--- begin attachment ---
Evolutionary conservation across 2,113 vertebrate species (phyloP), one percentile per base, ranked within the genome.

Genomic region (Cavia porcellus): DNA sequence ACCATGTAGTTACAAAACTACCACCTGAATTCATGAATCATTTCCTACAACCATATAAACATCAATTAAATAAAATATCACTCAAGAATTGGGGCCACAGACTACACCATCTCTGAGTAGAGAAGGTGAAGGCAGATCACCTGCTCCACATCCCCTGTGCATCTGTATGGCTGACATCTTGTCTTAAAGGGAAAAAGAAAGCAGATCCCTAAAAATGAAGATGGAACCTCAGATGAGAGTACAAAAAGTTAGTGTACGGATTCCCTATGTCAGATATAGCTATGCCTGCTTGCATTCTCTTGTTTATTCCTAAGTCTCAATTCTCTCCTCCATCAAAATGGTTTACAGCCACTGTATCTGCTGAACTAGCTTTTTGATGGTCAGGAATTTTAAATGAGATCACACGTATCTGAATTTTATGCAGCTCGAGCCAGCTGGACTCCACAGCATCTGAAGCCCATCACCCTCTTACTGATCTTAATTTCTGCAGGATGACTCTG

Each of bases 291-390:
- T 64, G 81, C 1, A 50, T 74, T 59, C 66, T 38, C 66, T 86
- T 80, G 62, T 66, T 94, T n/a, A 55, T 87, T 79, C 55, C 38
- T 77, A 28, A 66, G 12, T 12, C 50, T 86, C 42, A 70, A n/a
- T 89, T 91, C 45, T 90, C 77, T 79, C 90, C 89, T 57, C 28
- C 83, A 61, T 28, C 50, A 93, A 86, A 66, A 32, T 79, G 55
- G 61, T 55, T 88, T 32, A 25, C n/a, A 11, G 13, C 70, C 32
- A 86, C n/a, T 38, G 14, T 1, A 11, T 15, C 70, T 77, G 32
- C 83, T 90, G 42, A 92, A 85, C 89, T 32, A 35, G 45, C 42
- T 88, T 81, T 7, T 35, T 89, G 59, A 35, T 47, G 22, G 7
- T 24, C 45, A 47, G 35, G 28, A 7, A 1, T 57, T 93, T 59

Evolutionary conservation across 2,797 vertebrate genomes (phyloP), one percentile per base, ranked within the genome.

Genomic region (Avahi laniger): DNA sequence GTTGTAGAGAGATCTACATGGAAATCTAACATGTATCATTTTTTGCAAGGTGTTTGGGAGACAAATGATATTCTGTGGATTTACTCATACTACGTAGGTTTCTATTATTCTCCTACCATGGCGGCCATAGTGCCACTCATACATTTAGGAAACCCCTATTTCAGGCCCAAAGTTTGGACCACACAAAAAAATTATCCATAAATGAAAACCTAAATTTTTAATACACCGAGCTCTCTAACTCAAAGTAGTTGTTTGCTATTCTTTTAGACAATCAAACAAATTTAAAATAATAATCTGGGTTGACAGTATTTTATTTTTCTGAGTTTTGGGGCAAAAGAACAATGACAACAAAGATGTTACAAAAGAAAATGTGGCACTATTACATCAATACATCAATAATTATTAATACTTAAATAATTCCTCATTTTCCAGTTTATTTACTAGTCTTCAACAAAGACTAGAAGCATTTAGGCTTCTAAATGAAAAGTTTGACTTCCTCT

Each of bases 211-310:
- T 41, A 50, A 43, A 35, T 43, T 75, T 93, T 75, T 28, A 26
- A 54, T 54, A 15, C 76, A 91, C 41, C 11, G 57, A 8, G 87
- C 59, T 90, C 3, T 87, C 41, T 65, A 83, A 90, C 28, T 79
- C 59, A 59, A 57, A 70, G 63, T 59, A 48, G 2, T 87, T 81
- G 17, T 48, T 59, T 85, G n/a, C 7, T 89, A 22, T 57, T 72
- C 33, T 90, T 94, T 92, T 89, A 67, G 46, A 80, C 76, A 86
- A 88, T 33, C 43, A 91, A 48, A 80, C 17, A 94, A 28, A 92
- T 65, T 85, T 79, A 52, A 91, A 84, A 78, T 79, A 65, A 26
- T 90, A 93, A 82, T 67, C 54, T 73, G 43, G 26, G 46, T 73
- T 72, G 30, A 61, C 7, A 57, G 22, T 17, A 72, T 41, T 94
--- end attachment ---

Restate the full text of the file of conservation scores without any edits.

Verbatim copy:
Evolutionary conservation across 2,113 vertebrate species (phyloP), one percentile per base, ranked within the genome.

Genomic region (Cavia porcellus): DNA sequence ACCATGTAGTTACAAAACTACCACCTGAATTCATGAATCATTTCCTACAACCATATAAACATCAATTAAATAAAATATCACTCAAGAATTGGGGCCACAGACTACACCATCTCTGAGTAGAGAAGGTGAAGGCAGATCACCTGCTCCACATCCCCTGTGCATCTGTATGGCTGACATCTTGTCTTAAAGGGAAAAAGAAAGCAGATCCCTAAAAATGAAGATGGAACCTCAGATGAGAGTACAAAAAGTTAGTGTACGGATTCCCTATGTCAGATATAGCTATGCCTGCTTGCATTCTCTTGTTTATTCCTAAGTCTCAATTCTCTCCTCCATCAAAATGGTTTACAGCCACTGTATCTGCTGAACTAGCTTTTTGATGGTCAGGAATTTTAAATGAGATCACACGTATCTGAATTTTATGCAGCTCGAGCCAGCTGGACTCCACAGCATCTGAAGCCCATCACCCTCTTACTGATCTTAATTTCTGCAGGATGACTCTG

Each of bases 291-390:
- T 64, G 81, C 1, A 50, T 74, T 59, C 66, T 38, C 66, T 86
- T 80, G 62, T 66, T 94, T n/a, A 55, T 87, T 79, C 55, C 38
- T 77, A 28, A 66, G 12, T 12, C 50, T 86, C 42, A 70, A n/a
- T 89, T 91, C 45, T 90, C 77, T 79, C 90, C 89, T 57, C 28
- C 83, A 61, T 28, C 50, A 93, A 86, A 66, A 32, T 79, G 55
- G 61, T 55, T 88, T 32, A 25, C n/a, A 11, G 13, C 70, C 32
- A 86, C n/a, T 38, G 14, T 1, A 11, T 15, C 70, T 77, G 32
- C 83, T 90, G 42, A 92, A 85, C 89, T 32, A 35, G 45, C 42
- T 88, T 81, T 7, T 35, T 89, G 59, A 35, T 47, G 22, G 7
- T 24, C 45, A 47, G 35, G 28, A 7, A 1, T 57, T 93, T 59

Evolutionary conservation across 2,797 vertebrate genomes (phyloP), one percentile per base, ranked within the genome.

Genomic region (Avahi laniger): DNA sequence GTTGTAGAGAGATCTACATGGAAATCTAACATGTATCATTTTTTGCAAGGTGTTTGGGAGACAAATGATATTCTGTGGATTTACTCATACTACGTAGGTTTCTATTATTCTCCTACCATGGCGGCCATAGTGCCACTCATACATTTAGGAAACCCCTATTTCAGGCCCAAAGTTTGGACCACACAAAAAAATTATCCATAAATGAAAACCTAAATTTTTAATACACCGAGCTCTCTAACTCAAAGTAGTTGTTTGCTATTCTTTTAGACAATCAAACAAATTTAAAATAATAATCTGGGTTGACAGTATTTTATTTTTCTGAGTTTTGGGGCAAAAGAACAATGACAACAAAGATGTTACAAAAGAAAATGTGGCACTATTACATCAATACATCAATAATTATTAATACTTAAATAATTCCTCATTTTCCAGTTTATTTACTAGTCTTCAACAAAGACTAGAAGCATTTAGGCTTCTAAATGAAAAGTTTGACTTCCTCT

Each of bases 211-310:
- T 41, A 50, A 43, A 35, T 43, T 75, T 93, T 75, T 28, A 26
- A 54, T 54, A 15, C 76, A 91, C 41, C 11, G 57, A 8, G 87
- C 59, T 90, C 3, T 87, C 41, T 65, A 83, A 90, C 28, T 79
- C 59, A 59, A 57, A 70, G 63, T 59, A 48, G 2, T 87, T 81
- G 17, T 48, T 59, T 85, G n/a, C 7, T 89, A 22, T 57, T 72
- C 33, T 90, T 94, T 92, T 89, A 67, G 46, A 80, C 76, A 86
- A 88, T 33, C 43, A 91, A 48, A 80, C 17, A 94, A 28, A 92
- T 65, T 85, T 79, A 52, A 91, A 84, A 78, T 79, A 65, A 26
- T 90, A 93, A 82, T 67, C 54, T 73, G 43, G 26, G 46, T 73
- T 72, G 30, A 61, C 7, A 57, G 22, T 17, A 72, T 41, T 94